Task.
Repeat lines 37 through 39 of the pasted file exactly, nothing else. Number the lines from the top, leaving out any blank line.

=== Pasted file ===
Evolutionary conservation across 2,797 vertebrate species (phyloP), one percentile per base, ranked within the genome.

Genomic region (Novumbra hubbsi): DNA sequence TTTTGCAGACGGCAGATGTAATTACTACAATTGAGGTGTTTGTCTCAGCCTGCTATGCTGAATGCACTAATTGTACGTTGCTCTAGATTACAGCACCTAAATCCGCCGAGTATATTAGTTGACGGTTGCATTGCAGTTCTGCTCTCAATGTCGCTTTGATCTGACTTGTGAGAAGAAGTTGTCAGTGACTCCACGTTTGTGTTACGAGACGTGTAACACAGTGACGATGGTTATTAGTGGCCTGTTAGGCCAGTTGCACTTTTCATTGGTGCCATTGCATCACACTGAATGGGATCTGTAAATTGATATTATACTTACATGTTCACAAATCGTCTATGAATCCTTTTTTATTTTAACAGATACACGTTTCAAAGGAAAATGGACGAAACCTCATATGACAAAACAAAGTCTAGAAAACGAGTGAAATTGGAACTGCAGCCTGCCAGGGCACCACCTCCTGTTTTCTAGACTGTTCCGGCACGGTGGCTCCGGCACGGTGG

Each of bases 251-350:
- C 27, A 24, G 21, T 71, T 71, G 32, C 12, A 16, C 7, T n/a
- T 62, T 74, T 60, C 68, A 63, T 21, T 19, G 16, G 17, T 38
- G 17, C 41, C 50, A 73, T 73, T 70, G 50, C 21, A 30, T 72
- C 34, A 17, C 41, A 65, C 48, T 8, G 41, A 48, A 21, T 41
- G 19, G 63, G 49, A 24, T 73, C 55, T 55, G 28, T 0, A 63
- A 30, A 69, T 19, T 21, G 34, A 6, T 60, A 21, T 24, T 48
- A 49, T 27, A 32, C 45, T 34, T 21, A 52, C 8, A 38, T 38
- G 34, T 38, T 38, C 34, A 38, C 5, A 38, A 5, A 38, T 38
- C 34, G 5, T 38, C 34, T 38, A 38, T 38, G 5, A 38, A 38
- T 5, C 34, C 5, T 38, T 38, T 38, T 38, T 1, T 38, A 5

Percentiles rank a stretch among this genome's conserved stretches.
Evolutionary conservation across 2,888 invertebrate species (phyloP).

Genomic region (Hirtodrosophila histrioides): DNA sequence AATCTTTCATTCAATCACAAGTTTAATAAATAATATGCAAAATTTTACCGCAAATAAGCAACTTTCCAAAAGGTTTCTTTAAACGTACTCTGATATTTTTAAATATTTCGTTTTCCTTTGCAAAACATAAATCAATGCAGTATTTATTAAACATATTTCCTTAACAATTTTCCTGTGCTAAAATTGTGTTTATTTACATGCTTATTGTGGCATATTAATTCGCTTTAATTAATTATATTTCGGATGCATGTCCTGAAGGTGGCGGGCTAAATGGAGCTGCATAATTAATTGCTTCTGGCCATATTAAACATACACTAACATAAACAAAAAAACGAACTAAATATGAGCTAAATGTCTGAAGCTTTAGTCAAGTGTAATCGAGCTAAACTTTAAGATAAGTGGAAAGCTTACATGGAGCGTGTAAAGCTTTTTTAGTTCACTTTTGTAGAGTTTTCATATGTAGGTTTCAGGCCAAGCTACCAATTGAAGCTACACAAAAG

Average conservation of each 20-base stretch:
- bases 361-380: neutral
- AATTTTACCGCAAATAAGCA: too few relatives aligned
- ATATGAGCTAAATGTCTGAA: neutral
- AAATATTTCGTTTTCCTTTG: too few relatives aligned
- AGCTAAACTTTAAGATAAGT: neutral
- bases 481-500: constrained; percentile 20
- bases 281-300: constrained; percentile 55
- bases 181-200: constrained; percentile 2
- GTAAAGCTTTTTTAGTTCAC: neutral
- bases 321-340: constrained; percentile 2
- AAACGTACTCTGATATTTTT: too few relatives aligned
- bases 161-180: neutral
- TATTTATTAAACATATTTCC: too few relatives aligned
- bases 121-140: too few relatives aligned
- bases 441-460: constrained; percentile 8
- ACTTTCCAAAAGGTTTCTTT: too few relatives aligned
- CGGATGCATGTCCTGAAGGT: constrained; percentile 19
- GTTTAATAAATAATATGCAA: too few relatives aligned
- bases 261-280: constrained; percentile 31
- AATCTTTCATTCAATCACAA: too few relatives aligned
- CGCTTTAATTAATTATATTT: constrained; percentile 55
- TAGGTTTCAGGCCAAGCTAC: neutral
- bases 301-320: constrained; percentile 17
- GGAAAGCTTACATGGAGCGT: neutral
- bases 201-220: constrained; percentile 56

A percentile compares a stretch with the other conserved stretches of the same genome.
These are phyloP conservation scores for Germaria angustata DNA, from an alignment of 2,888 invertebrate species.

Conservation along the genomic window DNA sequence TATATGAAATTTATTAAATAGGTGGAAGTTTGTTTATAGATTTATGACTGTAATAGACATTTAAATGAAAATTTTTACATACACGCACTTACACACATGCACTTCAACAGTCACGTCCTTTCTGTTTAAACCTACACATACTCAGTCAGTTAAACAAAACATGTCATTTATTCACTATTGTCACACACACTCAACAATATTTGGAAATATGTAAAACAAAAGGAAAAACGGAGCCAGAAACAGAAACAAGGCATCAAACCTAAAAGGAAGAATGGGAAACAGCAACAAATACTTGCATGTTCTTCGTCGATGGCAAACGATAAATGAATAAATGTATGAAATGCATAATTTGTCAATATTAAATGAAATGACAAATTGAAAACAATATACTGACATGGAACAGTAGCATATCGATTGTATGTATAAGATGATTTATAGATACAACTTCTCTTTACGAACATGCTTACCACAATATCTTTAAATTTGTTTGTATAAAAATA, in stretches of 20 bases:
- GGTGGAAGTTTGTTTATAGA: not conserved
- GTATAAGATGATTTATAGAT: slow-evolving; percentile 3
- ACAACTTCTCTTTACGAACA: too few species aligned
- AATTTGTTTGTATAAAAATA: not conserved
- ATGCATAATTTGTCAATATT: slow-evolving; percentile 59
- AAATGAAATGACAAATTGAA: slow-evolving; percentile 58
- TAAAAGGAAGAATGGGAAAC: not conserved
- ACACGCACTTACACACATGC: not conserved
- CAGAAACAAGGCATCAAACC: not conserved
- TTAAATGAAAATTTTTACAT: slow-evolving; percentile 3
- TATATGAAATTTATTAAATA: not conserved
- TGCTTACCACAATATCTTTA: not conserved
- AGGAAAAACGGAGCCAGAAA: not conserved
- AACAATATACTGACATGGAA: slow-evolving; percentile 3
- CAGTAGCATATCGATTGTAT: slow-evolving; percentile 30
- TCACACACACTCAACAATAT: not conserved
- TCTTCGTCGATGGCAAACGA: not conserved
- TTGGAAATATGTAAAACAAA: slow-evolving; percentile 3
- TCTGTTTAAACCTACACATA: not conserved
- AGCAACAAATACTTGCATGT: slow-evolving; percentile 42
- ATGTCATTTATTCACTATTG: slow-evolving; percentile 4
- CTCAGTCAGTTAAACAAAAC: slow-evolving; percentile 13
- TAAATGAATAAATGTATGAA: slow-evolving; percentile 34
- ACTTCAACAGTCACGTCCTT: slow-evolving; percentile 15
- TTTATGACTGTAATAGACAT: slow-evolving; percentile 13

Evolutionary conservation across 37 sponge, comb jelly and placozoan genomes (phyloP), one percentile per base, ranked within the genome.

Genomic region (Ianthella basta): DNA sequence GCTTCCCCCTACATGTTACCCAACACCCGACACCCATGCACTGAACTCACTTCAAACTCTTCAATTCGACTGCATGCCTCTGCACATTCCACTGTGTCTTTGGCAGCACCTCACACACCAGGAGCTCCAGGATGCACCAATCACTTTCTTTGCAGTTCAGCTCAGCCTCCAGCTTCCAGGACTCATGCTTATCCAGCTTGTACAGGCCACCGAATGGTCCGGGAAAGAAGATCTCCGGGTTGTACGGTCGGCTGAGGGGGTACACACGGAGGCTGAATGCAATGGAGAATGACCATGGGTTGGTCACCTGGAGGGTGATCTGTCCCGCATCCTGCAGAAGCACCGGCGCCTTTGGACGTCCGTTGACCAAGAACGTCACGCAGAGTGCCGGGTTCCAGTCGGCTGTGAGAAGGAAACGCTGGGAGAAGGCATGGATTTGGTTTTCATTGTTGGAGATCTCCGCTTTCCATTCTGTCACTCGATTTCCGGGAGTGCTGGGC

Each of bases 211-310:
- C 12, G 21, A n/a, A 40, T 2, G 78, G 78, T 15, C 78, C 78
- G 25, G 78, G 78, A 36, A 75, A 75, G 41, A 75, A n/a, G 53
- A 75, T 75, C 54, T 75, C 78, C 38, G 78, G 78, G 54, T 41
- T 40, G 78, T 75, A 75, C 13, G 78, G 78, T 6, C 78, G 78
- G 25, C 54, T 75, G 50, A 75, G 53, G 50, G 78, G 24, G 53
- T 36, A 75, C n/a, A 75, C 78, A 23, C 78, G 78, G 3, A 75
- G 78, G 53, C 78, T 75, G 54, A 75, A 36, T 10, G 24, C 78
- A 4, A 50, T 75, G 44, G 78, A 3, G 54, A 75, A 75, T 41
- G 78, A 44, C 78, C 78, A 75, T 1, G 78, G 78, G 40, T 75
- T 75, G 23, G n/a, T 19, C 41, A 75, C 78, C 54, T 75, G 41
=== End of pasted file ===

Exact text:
- AATCTTTCATTCAATCACAA: too few relatives aligned
- CGCTTTAATTAATTATATTT: constrained; percentile 55
- TAGGTTTCAGGCCAAGCTAC: neutral